• Audio codec: WCD9385
  • Charging: Qualcomm QuickCharge 4+ with QuickCharge AI
  • Launch date: Q1 2020

On-device AI and camera performance are seriously improved

You’d expect Qualcomm to shovel in some big upgrades for what is effectively its first mass market 5G chipset, and you’d be right. While there haven’t been any breakthroughs in mobile CPU architecture in the last few years, what we have seen change is the amount being invested into peripheral chipset components. For 2020, Qualcomm has focused most on delivering better on-device AI and camera performance.

The technical parts of the AI portion are well above my pay grade—I won’t claim to understand this stuff. But on a basic level, Qualcomm has thrown much more silicon at the already-quite-powerful Hexagon DSP, resulting in performance gains of 2x (15 TOPS —fifteen trillion operations per second) over the outgoing Snapdragon 855 in some AI-dependent operations. There’s now a dedicated Tensor accelerator on the new Hexagon 698 chip, too, meaning native support for operations utilizing Google’s open source neural network, TensorFlow. That’s likely to have practical implications: you can be assured that a number of Google’s own apps utilize TensorFlow libraries for on-device AI functionality (unfortunately, Google has never been forthcoming about which ones). As our phones tackle more and more ambitious problems with tools like virtual assistants, image and object recognition, and turning audio into text (and vice versa), the value of these AI hubs has become more and more clear. Oh, and you now have enough memory to store two assistant wake words on the chip. Get on that, Google. There’s also just a lot more bundled memory on the Hexagon chip in general, though Qualcomm declined to provide exact figures.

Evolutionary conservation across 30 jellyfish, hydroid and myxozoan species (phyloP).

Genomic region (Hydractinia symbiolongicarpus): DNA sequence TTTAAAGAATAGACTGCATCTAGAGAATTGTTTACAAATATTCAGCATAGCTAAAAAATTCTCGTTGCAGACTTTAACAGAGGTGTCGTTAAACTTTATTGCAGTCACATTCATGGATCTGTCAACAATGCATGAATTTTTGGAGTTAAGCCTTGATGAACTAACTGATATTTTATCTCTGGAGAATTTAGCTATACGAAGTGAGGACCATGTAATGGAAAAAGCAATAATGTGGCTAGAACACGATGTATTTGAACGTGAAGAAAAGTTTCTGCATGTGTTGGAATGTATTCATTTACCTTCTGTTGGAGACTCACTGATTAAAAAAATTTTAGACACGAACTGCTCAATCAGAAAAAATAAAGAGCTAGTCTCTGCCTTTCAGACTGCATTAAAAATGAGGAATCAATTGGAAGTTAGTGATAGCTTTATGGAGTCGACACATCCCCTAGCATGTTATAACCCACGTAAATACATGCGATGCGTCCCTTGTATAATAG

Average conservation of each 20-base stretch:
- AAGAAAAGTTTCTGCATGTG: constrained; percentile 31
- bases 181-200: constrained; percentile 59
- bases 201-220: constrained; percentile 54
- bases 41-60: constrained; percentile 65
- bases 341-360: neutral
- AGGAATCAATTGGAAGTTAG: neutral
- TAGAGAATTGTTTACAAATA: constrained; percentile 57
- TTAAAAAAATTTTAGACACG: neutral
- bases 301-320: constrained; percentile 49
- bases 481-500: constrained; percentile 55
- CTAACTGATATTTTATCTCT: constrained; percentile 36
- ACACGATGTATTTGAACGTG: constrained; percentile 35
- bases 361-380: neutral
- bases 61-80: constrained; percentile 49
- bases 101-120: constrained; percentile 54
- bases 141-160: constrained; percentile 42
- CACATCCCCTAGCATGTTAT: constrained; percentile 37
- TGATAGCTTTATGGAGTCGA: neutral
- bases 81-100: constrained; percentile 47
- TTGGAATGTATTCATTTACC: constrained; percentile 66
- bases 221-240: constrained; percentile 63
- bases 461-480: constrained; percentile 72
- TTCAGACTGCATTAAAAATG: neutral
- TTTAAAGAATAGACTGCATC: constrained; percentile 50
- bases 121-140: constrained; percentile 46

It’s safe to say that one of the most heavily-utilized portions of our smartphones is the camera. With the Spectra 480 image signal processor (ISP), Qualcomm started from the ground up. I’d recommend reading my post about it for a deep dive, but the bullet points are pretty compelling on their own: 40% more efficient, far greater maximum performance, processing bandwidth of 2 gigapixels, 8K30/4K120 video capture (in Dolby Vision HDR), unlimited 960FPS slow-motion capture, and support for up to 200MP still captures. Those numbers are insane. Before today, you basically needed to buy a big, unwieldy specialty high-speed video camera to capture video at 120FPS in 4K. Your phone is going to be able to do that now. Bonkers.

CPU and GPU get sensible upgrades, but not leaps forward

If you’re like me, you’re probably waiting for the news on the GPU and CPU front at this point. And, dear reader, I suggest not setting your hopes too high: we simply aren’t seeing the kind of big leaps forward on these pieces we have in the past. That’s not to say there’s nothing here, though. Qualcomm has switched its “big” quad core cluster to ARM’s new A77 CPU design, which provides a maximum performance uplift of 25%, or similar performance to the outgoing Snapdragon 855 while operating 25% more efficiently. Qualcomm is sticking with its “prime” core design, as well, meaning one of the four big cores is even bigger yet. Qualcomm is sticking to the same L2 cache arrangement it had last year (512KB of L2 for the 2.84GHz “prime” core, 256KB for the other three at 2.4GHz), but it’s doubled the L3 cache, from 2MB in the 855 now to 4MB in the 865. The “little” cores remain the same: four A55s at 1.8GHz.